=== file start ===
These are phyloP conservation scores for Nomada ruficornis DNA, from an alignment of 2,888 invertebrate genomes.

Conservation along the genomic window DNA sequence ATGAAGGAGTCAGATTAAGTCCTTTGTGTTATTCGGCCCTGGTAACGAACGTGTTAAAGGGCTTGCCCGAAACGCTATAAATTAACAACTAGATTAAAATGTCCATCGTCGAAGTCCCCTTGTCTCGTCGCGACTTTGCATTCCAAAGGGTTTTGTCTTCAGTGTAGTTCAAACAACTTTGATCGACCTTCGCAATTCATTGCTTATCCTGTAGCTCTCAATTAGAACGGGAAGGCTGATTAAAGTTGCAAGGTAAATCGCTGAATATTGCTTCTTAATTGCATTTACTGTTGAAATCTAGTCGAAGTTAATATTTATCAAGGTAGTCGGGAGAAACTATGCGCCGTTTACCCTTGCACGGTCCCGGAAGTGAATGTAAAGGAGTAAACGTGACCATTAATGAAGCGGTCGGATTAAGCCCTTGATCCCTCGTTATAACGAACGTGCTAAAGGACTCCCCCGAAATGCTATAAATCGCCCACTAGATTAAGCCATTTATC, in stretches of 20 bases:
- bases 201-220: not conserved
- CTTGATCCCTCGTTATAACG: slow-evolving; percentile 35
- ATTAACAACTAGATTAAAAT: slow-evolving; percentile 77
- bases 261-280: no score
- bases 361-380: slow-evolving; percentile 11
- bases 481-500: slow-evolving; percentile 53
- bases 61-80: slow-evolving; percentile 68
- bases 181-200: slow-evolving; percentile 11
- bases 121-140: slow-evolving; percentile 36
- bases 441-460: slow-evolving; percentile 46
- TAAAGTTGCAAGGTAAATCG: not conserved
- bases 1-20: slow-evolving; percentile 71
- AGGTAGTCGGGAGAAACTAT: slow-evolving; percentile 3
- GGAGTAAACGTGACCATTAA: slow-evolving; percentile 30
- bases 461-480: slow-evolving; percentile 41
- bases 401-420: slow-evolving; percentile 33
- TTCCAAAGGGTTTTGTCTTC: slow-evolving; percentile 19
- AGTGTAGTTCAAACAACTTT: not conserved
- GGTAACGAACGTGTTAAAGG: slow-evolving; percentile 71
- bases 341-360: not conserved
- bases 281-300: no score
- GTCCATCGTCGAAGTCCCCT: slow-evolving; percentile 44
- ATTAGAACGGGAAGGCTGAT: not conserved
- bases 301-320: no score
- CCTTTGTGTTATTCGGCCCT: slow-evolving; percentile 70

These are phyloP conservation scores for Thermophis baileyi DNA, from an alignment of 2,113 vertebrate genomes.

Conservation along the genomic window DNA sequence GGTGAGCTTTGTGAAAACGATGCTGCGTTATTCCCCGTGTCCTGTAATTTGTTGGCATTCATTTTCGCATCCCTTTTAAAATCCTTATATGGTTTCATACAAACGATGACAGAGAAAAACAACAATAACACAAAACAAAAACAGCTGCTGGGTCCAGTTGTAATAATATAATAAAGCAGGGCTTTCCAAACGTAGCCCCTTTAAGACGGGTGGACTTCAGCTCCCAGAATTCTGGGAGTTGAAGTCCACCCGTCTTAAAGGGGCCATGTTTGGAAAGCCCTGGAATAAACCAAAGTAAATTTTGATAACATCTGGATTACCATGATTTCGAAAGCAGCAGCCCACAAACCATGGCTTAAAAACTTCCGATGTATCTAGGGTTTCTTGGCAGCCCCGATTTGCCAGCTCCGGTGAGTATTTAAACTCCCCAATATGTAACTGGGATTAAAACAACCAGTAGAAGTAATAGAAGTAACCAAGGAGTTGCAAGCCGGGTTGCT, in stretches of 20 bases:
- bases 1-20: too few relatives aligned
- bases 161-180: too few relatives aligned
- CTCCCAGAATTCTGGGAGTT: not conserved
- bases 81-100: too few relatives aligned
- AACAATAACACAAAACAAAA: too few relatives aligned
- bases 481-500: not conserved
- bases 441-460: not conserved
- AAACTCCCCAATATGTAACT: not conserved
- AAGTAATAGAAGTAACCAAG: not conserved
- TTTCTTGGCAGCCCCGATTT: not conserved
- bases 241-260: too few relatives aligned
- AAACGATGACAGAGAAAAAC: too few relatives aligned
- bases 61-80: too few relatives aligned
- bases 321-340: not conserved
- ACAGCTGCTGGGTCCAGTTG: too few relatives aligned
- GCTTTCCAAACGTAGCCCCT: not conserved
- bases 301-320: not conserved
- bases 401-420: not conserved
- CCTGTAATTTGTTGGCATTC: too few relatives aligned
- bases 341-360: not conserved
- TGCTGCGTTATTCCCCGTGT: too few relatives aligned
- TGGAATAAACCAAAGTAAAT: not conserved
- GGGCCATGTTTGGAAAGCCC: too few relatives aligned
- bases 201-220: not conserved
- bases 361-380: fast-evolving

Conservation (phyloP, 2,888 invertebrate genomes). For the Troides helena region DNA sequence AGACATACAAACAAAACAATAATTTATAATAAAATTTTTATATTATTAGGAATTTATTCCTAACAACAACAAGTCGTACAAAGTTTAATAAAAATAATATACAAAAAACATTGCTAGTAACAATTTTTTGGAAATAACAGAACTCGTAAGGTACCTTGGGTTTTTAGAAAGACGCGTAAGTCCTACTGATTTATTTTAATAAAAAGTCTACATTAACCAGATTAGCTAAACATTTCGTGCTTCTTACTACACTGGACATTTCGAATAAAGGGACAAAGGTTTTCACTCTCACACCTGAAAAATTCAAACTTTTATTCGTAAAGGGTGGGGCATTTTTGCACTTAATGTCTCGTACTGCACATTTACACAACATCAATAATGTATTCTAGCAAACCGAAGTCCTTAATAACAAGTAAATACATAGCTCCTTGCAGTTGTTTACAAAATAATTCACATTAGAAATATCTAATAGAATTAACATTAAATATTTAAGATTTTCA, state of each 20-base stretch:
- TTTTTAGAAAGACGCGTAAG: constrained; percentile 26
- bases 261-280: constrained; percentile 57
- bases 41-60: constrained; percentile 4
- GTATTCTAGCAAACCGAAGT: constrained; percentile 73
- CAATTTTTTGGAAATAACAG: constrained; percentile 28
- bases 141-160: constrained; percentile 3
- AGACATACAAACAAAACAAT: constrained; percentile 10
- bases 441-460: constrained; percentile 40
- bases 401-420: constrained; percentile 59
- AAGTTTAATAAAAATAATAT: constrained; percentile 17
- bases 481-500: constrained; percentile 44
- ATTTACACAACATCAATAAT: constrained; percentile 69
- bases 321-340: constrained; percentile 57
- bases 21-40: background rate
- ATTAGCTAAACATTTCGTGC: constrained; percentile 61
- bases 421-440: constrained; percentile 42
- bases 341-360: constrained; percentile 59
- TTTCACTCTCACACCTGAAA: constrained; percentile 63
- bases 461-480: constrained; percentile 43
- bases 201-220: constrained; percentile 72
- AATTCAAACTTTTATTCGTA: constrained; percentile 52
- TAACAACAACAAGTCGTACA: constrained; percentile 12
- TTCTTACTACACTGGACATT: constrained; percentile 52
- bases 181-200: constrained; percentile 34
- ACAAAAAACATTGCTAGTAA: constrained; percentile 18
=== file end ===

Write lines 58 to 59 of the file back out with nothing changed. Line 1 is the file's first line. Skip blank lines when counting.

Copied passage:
- bases 41-60: constrained; percentile 4
- GTATTCTAGCAAACCGAAGT: constrained; percentile 73